Grading at least some of students' work is probably unavoidable, but comments are essential. I've become fond of the British system of separating teaching from assessment. At Cambridge University, where I work, this means that the weekly philosophy essay that undergraduates write for their supervisions (tutorials) receives extensive comments and is the basis for extended discussion between the student and the supervisor, but the essay is not graded. The student's grade is based rather on tests and extended essays (both types of excercise submitted anonymously), and the grading is done by a board of examiners.

Some students who come into this system find it disconcerting: since their examiner is in general not their supervisor, they are nervous that they won't know exactly what the examiner wants to read. But that may be no bad thing, and the system gives students plenty of feedback and separates this from the grade. Since your supervisor is not your examiner, your relationship with her can be a little like that between an athlete and a coach -- you are working together to improve your skill and to help you to train to do well in the exams.

My question concerns existentialism and determinism. I understand that a "movement" like existentialism is very nebulous and diverse. Many of the thinkers given the name "existentialist" hold varying views on various subjects. But one theme, at least as I understand it, that runs through many existentialist works is the idea of freedom, Sartre's "condemned to be free" for example. From what I understand the sum of an individual is composed of their actions, we are what we do. As such we have a responsibility towards our actions. But I was wondering how some of the major existentialist thinkers would address determinism, specifically determinism based on scientific physical laws. It would seem that if this type of determinism were correct, it would undermine the existentialist view of freedom.

By emphasizing human freedom and responsibility, existentialists are not asserting a claim in physics -- such as "it is false that human beings are mechanisms fully determined pursuant to physical laws of nature."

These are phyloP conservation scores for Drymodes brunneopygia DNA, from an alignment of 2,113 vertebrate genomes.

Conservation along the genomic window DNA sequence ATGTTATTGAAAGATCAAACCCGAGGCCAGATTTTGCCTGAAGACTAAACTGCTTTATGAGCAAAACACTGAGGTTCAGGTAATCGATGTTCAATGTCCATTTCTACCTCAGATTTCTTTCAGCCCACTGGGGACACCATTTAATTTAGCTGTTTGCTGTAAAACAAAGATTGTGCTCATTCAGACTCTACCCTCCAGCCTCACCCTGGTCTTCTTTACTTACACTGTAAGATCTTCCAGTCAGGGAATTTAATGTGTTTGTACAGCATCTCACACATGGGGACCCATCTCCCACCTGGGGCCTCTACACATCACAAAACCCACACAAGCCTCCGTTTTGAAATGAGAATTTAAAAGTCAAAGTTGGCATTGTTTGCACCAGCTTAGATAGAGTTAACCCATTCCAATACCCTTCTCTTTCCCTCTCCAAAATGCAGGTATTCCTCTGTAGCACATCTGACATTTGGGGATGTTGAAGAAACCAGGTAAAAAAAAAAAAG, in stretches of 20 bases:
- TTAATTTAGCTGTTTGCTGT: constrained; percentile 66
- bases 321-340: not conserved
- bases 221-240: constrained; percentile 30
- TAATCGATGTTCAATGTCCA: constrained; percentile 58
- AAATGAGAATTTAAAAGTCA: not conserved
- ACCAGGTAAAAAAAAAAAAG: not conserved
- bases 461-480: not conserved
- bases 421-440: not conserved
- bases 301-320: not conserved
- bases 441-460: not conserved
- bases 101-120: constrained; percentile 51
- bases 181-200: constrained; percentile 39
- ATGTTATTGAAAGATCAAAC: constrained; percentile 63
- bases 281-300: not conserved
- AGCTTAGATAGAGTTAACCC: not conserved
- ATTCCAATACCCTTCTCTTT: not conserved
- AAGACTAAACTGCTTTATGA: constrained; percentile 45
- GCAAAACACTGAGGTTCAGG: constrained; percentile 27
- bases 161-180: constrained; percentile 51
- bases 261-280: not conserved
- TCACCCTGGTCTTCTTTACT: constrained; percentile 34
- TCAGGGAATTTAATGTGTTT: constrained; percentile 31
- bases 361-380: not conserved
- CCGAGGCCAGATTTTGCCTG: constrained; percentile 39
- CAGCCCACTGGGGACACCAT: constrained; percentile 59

Rather existentialists are making two different points. One is phenomenological. We are condemned to be free or forced to decide. You must decide whether to enlist in the army, whether to pull the trigger, and so on. Physical determinism, even if you could somehow know that it's true, could not take away this predicament of being forced to choose.

The other is a normative point about how we ought to think about our decisions and agency. I ought to take full responsibility for the effects of my decisions. And when there is the slightest doubt about the reach of these effects, I ought to assume that this reach is greater rather than smaller.

Existentialists urge this point retrospectively: I ought not to deflect responsibility by thinking/saying that things just happened ("I could not bring myself to act differently"). And they also, and especially, urge it prospectively: I must lead my life on the practical assumption that it is up to me to change the world, that the whole future of humankind is my responsibility.

This practical instruction, too, is not much disturbed by physical determinism. For suppose again that physical determinism is true and you know this. You might then appeal to it to deny your responsibility ("if I shoot, I will have nothing to do with this man's death, it's all just molecules interacting according to immutable laws"). But you might also accept responsibility ("if I shoot, then I will be the cause of this man's death.") Here the second point touches the first: You are still confronted with the choice between these two attitudes.

Natural language statements have quantifiers such as, “most”, “many”, “few”, and “only”. How could ordinary first-order predicate logic with identity (hereafter, FOPL) treat statements containing these vague quantifiers? It seems that FOPL, with only the existential and universal quantifiers at its disposal, is insufficient. I read somewhere that ‘restricted quantification’ notation can ameliorate such problems. Is this true, or are there difficulties with the restricted quantification treatment of vague quantifiers? What are some of the inference rules for restricted quantification notation? For example, in FOPL you have the existential instantiation and universal instantiation inference rules. Are there analogue inference rules for the quantifiers, "many", “most” and “few”? Can you recommend any books or articles that outline, critique or defend restricted quantification? I also read that there are issues with FOPL regarding symbolizing adverbs and events from natural language. Is this true or just a superficial problem? Another complaint about FOPL, (especially Russell’s treatment of statements in the form of “The so and so...”), is that, often there are no obvious correspondences between the grammatical structure of the natural language and its logical notation counterpart. For example, in the English statement, “All men are mortal” to the logical notation, (x)(Mx->Rx), there seems to be no obvious correspondence to the connective ‘->’ from anything in its natural language grammatical structure. In other words, the logical notation seems too contrived. What is the common response to this complaint if any? These seem to be grave problems for the applicability and effectiveness of FOPL to natural language arguments. (I am not referring to the “limits” of FOPL where extensions such as modal, tense, or second-order logic might accommodate the richer parts of natural language, but rather to the apparent inability of any logic(s) dealing with these problems.) Note: Much of these concerns I have come from an article I read by Kent Bach in “A Companion to Philosophical Logic” by Blackwell Publishing. Thanks Kindly for your reply, J Jones